The state of the pandemic in the destination
Chunhuei Chi, director of the Center for Global Health at Oregon State University, says one of the important indicators of whether a destination is truly ready to reopen is the number of daily new novel coronavirus cases. “Before considering a visit [anywhere], look at the statistics from that country,” he says. “Make sure the daily new cases for the most recent two weeks are extremely low or close to zero.” Iceland has reported a low number of cases — 1,806 total, with just four new cases over the past two weeks.
Chi also recommends that travelers assess the quality of the health-care facilities and the capability of the destination to treat visitors. A look at the country’s coronavirus recovery and fatality rates might help you determine whether you’ll find good care there. In Iceland, the recovery rate is higher than 99 percent.
Be mindful of how the pandemic has affected daily life in your destination. Ryan Connolly, co-founder of bespoke travel operator Hidden Iceland, says that “even at the absolute peak of the pandemic, you could still go into shops” while abiding by the distancing guidelines. Visitors can expect tour companies to be operating, and restaurants, gyms, bars, swimming pools and nightclubs to be open with some precautions in place, though some hotels may be operating at reduced capacity.
If you plan to travel internationally this summer, it’s wise to inquire with your travel provider about which activities and accommodations are available before you decide on a destination.
Border control and space
Consider how visitors to the country will be screened, and how many people you may be mingling with. Visitors to Iceland, for example, will have three options on arrival: a coronavirus test (children are exempt from testing), quarantine at their own cost for 14 days, or proof of a test taken before boarding their flight to Iceland. Because it’s an island nation, Iceland should be able to monitor visitors effectively; according to the Ministry for Foreign Affairs, there will essentially be one main point of entry for international travelers: Reykjavík-Keflavík Airport.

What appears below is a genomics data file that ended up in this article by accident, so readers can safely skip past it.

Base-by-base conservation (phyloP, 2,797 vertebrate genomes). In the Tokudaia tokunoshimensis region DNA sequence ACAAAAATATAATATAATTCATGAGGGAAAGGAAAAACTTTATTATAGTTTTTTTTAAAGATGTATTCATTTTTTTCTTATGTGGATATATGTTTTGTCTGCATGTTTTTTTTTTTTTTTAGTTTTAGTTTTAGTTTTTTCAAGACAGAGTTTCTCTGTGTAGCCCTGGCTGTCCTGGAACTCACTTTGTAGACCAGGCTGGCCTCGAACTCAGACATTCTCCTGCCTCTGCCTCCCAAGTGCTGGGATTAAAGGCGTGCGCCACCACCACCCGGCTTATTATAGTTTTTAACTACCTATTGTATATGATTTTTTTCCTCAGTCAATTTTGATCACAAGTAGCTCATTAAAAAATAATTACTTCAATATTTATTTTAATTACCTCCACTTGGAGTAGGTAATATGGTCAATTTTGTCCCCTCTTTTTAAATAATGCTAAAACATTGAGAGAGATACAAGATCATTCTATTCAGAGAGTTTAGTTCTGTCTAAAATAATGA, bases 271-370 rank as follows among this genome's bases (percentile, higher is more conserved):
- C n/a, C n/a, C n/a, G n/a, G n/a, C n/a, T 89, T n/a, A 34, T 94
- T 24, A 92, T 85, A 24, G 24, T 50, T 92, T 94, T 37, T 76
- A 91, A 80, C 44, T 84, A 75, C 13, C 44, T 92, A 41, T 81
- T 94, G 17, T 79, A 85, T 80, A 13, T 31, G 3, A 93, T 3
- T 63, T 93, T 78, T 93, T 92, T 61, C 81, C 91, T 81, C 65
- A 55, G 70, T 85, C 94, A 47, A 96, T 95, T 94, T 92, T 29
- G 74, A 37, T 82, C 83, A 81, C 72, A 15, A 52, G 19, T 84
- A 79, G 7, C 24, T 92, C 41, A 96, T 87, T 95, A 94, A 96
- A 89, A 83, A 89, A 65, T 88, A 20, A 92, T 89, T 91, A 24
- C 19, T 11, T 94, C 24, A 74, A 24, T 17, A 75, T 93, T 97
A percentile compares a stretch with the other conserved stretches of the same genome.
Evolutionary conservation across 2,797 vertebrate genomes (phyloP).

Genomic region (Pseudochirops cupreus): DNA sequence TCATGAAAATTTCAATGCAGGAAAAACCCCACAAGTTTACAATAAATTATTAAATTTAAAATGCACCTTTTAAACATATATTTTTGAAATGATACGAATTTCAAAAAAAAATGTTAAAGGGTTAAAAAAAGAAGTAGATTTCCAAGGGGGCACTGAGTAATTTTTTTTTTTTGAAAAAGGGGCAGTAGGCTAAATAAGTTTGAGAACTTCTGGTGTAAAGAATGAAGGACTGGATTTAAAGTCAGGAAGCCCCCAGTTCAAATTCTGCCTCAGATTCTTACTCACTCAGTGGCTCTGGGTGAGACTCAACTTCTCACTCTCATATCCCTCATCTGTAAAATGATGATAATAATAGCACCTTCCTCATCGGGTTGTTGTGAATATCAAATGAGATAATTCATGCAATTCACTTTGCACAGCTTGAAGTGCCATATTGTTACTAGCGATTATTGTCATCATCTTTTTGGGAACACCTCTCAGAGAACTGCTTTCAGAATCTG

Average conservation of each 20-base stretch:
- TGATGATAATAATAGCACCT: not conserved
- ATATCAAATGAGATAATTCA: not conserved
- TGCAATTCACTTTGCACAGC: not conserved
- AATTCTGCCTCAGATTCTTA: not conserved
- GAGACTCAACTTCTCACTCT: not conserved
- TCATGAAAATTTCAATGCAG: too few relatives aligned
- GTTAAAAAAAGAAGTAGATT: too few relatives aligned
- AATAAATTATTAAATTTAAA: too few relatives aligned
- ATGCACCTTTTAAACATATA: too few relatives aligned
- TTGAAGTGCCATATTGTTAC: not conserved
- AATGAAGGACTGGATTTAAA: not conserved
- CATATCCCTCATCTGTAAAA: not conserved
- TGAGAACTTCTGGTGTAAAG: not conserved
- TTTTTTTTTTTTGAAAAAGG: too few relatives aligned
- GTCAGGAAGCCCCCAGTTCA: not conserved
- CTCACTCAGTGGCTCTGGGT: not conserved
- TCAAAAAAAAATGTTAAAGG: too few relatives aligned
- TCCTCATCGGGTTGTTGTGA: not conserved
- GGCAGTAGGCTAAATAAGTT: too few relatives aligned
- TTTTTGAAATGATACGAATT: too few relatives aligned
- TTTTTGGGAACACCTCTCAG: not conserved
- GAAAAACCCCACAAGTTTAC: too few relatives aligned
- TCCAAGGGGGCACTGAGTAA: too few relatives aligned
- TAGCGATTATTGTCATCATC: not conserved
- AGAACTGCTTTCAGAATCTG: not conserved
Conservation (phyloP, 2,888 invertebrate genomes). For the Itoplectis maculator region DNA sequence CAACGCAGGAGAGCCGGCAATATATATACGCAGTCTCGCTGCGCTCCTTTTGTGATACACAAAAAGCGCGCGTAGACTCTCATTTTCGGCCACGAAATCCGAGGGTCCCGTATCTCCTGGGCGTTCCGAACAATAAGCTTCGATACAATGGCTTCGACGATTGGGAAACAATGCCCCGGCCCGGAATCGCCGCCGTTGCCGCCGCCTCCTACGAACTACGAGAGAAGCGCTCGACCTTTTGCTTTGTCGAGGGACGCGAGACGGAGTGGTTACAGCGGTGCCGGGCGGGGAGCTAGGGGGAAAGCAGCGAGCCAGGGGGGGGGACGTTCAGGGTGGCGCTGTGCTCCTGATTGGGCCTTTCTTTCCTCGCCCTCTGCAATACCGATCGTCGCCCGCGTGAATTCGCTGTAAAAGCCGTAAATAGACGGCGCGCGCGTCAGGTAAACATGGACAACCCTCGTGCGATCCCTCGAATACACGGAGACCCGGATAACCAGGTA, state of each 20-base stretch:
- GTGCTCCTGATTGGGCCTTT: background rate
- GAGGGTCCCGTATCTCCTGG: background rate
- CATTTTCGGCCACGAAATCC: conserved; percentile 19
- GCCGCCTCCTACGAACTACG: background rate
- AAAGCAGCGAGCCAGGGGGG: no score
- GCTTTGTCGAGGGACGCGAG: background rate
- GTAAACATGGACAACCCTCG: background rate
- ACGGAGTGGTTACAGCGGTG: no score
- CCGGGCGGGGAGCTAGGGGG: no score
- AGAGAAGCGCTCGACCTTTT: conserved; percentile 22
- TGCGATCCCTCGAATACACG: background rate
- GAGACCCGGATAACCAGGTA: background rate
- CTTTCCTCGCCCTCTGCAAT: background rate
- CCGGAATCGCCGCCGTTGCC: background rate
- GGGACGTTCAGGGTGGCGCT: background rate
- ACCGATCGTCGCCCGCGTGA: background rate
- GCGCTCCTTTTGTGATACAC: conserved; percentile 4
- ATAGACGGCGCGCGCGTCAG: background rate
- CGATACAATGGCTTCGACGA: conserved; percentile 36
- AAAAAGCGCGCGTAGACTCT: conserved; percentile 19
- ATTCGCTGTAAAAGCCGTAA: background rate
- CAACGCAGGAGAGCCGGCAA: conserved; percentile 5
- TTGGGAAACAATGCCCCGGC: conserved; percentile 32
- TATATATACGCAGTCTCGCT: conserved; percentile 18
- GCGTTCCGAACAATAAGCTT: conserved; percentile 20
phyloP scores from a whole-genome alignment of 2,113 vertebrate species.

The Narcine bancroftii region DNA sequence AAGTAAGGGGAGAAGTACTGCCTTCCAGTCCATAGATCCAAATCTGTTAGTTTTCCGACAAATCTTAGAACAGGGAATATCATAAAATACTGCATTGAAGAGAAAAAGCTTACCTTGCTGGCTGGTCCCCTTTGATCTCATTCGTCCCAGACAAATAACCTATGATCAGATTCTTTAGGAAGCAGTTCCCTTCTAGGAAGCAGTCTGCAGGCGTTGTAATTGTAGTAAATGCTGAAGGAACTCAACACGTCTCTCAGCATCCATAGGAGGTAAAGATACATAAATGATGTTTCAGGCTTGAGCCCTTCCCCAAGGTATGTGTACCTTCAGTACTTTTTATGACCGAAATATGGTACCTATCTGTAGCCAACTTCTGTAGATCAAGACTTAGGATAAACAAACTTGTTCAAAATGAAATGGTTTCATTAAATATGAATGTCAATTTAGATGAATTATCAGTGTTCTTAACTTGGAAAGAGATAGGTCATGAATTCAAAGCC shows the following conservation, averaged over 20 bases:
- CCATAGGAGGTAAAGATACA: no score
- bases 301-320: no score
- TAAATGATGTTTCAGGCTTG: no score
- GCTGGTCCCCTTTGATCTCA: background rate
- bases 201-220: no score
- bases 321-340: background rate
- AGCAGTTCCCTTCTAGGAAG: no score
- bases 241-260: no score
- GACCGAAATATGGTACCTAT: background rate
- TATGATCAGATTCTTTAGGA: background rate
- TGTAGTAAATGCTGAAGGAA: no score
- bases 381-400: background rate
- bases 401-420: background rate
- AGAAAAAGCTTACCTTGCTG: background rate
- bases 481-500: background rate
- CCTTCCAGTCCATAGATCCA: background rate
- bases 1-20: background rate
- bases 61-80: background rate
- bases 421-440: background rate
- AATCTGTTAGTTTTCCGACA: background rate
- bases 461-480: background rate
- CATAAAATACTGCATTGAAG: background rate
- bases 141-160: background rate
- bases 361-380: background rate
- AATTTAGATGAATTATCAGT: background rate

Iceland is also a good place for physical distancing and outdoor recreation; it’s the least densely populated country in Europe and its main attractions have always been its fire and ice offerings. “People come to Iceland for nature — not theme parks, cinemas or other places where you’re confined,” says Connolly.
According to Chi, “Safety [with regard to the coronavirus] will vary by destination, but as a general rule, you should avoid crowds, especially indoors. If you’re doing outdoor activities where there are very few people, that’s pretty safe.”
Your intended destination may have the coronavirus under control, but if a flight is required to reach it, Chi says, “the biggest risk is getting there.” Factors that make air travel to Iceland or anywhere else risky include possible exposure in the airport, prolonged time spent in the enclosed space of a plane, lack of physical distance from other passengers and using the restroom.
If you’ll be flying, examine airline policies on passenger spacing (no, they’re not all leaving the middle seat empty), mask requirements and disinfection procedures.